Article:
The Arc Applauds the Passage of Rosa’s Law
Washington, DC – In a huge victory for self-advocates and The Arc, Rosa’s Law – legislation that substitutes the term “intellectual disabilities” for the term “mental retardation” in many federal laws – passed the House last night.
The Senate passed Rosa’s Law earlier this year. Passage by the House will send the measure to President Obama for his signature. The Obama administration supports this legislation and it is anticipated that the President will sign the bill into law shortly.
This is an important stepping stone for shaping future legislation that will transform these outdated terms in entitlement programs. This legislation substitutes the outdated, stigmatizing terms “mental retardation” and “mentally retarded” with the terms “intellectual disability” and “individual with an intellectual disability” in federal health, education and labor policy statutes. The legislation does not cover entitlement programs, which includes SSI, Medicare, Medicaid and Social Security.
The Arc was instrumental in the passage of Rosa’s Law by galvanizing support across the nation and through vigorous advocacy. “When President Obama signs this into law we will have achieved another historic milestone in our movement. We understand that language plays a crucial role in how people with intellectual disabilities are perceived and treated in society. Changing how we talk about people with disabilities is a critical step in promoting and protecting their basic civil and human rights,” said Peter V. Berns, CEO of The Arc.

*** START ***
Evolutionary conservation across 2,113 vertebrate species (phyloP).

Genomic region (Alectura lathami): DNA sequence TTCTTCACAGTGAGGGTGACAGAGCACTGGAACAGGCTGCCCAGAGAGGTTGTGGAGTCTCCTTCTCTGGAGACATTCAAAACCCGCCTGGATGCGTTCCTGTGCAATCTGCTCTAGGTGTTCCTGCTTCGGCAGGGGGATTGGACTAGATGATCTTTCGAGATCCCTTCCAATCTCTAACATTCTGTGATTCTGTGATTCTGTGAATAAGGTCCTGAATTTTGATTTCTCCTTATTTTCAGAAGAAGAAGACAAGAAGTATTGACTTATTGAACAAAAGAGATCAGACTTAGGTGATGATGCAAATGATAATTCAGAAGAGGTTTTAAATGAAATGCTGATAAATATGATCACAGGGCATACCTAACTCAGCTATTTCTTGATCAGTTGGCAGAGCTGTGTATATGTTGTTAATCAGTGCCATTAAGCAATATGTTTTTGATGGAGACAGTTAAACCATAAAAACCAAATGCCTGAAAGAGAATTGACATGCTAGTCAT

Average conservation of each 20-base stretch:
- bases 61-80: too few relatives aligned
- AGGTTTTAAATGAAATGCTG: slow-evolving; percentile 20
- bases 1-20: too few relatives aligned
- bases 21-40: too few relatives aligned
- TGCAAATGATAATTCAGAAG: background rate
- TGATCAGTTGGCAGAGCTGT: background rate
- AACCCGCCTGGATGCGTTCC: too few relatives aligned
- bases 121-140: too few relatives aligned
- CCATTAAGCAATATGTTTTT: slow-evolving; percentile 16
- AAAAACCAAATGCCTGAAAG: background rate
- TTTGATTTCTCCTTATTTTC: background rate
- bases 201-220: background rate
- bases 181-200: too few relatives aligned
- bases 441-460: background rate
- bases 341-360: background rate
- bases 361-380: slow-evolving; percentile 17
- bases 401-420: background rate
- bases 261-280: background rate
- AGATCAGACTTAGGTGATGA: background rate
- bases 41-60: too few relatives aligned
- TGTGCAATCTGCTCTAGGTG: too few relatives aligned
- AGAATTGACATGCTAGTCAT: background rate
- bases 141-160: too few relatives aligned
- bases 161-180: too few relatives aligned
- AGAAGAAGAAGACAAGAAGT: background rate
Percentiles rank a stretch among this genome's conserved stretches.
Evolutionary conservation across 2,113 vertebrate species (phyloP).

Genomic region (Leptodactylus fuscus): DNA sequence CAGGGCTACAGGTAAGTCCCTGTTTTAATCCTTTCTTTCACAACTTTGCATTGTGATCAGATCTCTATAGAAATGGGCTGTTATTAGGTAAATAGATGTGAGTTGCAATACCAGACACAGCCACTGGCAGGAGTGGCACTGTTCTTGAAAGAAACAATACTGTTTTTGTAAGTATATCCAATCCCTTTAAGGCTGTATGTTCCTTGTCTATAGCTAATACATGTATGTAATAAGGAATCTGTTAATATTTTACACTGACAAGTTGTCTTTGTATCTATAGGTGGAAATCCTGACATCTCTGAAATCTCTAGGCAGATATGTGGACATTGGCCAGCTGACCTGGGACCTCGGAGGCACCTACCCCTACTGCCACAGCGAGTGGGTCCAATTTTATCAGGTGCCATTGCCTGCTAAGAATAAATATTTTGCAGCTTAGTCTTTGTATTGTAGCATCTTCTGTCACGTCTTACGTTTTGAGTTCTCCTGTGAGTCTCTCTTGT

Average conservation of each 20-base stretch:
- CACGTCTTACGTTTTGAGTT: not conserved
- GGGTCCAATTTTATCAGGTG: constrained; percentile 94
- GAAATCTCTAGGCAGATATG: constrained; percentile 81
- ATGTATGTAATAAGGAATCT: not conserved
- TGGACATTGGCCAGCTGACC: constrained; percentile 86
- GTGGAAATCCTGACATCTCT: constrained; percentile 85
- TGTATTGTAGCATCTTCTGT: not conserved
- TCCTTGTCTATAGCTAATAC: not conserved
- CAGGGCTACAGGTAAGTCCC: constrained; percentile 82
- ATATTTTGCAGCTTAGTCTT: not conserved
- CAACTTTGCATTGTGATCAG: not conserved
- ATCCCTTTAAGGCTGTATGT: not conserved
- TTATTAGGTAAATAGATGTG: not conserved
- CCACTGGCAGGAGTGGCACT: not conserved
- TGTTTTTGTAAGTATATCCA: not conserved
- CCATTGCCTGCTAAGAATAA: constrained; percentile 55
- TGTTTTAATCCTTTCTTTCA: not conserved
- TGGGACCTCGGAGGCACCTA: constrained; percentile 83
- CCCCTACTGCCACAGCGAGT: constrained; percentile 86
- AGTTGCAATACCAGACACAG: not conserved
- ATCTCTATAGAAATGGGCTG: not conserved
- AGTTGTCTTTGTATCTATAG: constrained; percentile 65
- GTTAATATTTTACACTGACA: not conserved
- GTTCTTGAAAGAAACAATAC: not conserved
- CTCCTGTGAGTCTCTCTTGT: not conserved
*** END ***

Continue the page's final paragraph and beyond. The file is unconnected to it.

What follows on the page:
Joe Meadours, Executive Director of People First of California and a member of the board of directors of The Arc of the United States said, “As a self-advocate, passing Rosa’s Law sends a powerful message that people with intellectual and developmental disabilities deserve respect. We want the same things everyone wants and deserve to live in the community just like everyone else. We want to take advantage of our constitutional rights to access education, employment and independent living in the communities we call home.”
Self-advocates and The Arc have led the effort to get the bill enacted into law as part of a nationwide effort to remove the stigma of the “R-word.” The majority of states have altered their terminology by replacing the term “mental retardation” with “intellectual disability” in state laws and in the names of state agencies that serve this population.
“Adoption of people first language by the federal government encourages the general public to follow suit and is a major step forward in changing attitudes, which will ultimately result in increased opportunities for people with IDD to be fully included in society,” said Berns.